Capture method — Demersal otter trawl
Capture area — North East Atlantic (FAO 27)
Stock area — West Scotland
Stock detail —
The stock biomass is at an all time low with a large proportion of the annual catch discarded annually. Ask for fish from trawlers using approved methods to improve selectivity and reduce discards. Avoid eating fish below the size at which it matures, 30 cms, and during its breeding season, January to July.
Whelks are large marine gastropods, or snails, with strong, whitish shells. They are found from Iceland and northern Norway to the Bay of Biscay, and can be locally abundant around the UK except for the Isles of Scilly. They inhabit sandy and muddy areas, although they can be found on gravel and rocky surfaces, down to depths of 1,200 metres.
Whelks mate during autumn and winter and baby whelks emerge in the spring.
Whelks are carnivorous. They scavenge at depths between 3 - 600m. They have an exceptionally acute chemical sensory ability - which enables whelks to be commercially exploited in baited pots.
Whelks are a particularly vulnerable species because they are long-lived (up to about 15 years), mature late (5-7 years) and produce relatively low number of eggs. In addition, they aggregate together, lay their eggs on the seafloor and are easy to catch. Their exceptional acute sense makes it easy to attract them to whelk pots. These factors make them more susceptible to local overfishing, and once overfished, have a slow path to population recovery. This is further exacerbated when few whelks have had a chance to mature, which can lead to stock collapse e.g. in the Dutch Wadden Sea in the mid 1970as.
Criterion score: 1 info
The spawning-stock biomass (SSB) has been increasing since 2006 but remains very low compared to the historical estimates and is well below Blim. Fishing mortality (F) has declined continuously since around 2000 and is now very low. Recruitment is estimated to have been very low since 2002 but estimated to have increased in recent years.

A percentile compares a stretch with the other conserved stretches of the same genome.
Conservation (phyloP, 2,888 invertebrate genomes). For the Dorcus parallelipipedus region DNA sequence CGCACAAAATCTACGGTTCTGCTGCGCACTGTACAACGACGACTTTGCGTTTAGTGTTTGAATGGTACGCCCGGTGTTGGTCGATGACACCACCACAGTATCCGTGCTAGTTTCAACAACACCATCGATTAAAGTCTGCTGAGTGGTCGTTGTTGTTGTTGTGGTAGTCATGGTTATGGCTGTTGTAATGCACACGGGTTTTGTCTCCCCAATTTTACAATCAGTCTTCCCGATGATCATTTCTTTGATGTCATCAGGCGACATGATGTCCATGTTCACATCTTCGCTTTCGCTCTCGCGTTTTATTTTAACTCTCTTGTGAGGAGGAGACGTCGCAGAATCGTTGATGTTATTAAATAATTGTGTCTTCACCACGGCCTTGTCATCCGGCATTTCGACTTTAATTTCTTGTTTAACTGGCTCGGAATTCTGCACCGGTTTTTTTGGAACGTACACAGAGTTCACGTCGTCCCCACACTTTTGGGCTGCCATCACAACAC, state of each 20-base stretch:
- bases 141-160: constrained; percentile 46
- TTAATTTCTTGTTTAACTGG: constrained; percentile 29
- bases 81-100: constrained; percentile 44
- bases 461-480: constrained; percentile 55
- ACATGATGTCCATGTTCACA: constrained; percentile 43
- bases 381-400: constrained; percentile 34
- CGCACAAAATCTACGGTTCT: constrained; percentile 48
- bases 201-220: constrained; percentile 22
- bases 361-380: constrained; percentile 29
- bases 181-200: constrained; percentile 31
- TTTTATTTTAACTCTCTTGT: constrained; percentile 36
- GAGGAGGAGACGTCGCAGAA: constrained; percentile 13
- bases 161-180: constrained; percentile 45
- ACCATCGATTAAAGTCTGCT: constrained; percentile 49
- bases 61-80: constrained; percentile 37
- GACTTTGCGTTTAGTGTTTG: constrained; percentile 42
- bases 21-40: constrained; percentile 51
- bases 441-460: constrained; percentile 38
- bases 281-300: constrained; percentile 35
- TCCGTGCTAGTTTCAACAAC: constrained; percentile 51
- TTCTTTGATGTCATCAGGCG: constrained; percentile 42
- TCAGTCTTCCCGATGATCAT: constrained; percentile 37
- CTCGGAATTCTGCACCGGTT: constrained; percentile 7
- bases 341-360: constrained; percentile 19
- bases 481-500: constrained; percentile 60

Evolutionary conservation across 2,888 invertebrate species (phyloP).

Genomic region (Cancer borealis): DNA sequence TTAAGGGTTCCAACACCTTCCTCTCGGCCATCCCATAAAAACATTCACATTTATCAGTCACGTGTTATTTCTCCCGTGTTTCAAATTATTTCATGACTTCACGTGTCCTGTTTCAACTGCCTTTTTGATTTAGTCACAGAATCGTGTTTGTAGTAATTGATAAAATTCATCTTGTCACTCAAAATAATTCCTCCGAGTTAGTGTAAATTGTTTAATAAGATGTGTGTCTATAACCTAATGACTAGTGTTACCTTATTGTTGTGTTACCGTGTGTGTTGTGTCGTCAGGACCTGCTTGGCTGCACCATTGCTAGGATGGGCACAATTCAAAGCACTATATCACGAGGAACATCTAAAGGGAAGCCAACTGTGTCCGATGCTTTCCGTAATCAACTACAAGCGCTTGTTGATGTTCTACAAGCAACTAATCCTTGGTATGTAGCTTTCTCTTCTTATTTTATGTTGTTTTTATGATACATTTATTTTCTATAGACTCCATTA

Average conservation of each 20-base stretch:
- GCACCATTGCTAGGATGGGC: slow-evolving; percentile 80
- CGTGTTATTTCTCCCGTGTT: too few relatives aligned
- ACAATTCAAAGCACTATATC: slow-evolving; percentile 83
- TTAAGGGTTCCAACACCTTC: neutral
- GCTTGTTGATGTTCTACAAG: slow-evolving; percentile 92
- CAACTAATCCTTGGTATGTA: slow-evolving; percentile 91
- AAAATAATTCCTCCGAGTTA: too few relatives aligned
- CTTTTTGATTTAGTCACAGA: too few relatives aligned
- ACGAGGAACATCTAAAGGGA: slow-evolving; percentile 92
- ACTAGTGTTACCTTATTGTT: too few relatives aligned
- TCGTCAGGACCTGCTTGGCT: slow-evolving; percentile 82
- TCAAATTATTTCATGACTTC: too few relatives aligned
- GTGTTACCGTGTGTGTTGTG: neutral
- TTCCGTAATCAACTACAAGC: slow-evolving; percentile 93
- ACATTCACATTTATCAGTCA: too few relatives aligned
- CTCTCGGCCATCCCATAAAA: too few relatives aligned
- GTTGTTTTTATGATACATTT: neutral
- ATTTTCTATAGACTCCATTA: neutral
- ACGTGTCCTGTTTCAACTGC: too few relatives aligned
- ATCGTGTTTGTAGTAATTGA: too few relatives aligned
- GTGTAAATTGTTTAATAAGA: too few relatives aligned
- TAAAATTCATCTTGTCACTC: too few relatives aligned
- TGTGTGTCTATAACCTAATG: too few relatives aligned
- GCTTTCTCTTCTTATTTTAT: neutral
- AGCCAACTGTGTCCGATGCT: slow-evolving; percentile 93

ICES continues to advise that when the MSY approach is applied, there should be zero catch in each of the years 2017 and 2018.
There are no specific management objectives known to ICES. Given the continued high discards and low Total Allowable Catch (TAC) this stock could become a major ‘choke species’ for the Nephrops fishery in the area in the context of the landing obligation. Choke species are fish species for which quotas are so limited relative to local or general abundance that the imposition of a landing obligation (LO) in a mixed fishery is liable to result in fishing vessels having to cease operations well before they have caught their main quota allocations. The TAC agreed for the fishery has been above catches advised by scientists for the past 10 years.
There is no directed fishery for whiting in this area. It is primarily taken as a bycatch by trawlers using 80-120 mm nets, fishing for nephrops and whitefish. Demersal trawling is associated with benthic impacts and high levels of bycatch. The highest proportion of effort is by relatively small meshed trawlers fishing for Nephrops, which are less selective for whitefish resulting in high levels of discarding. Measures to reduce discarding and improve the selectivity of the fishery such as the use of sorting grids and square-mesh panels are being adopted. The Scottish nephrops fleet have been actively working towards, and implementing, improved selectivity measures in small mesh trawls which are specifically aimed at reducing whitefish catches and discards, and are now operating on the West Coast with several approved gears. But despite the widespread use of large square mesh panels the proportion of fish discarded from this fishery remains high. The minimum landing size for whiting is 27cm, however fish over this size have been observed to be discarded. From a total catch of 1620 t in 2015, 1400 t (86%) were discards with Nephrops trawlers using small-meshes accounting for 77% of discards and 1% of landings. Discard rates in this fishery have in fact increased compared to in 2014 when 84% of a catch of 1113 t were discards with small-mesh trawlers accounting for 58% of discards and only 4% of landings.
Based on method of production, fish type, and consumer rating: only fish rated 2 and below are included as an alternative in the list below. Click on a name to show the sustainable options available.Basa, Tra, Catfish or Vietnamese River Cobbler
Bass, seabass (Farmed)
Bream, Gilthead (Farmed)
Cod, Atlantic Cod
Cod, Pacific Cod
Pollock, Alaska, Walleye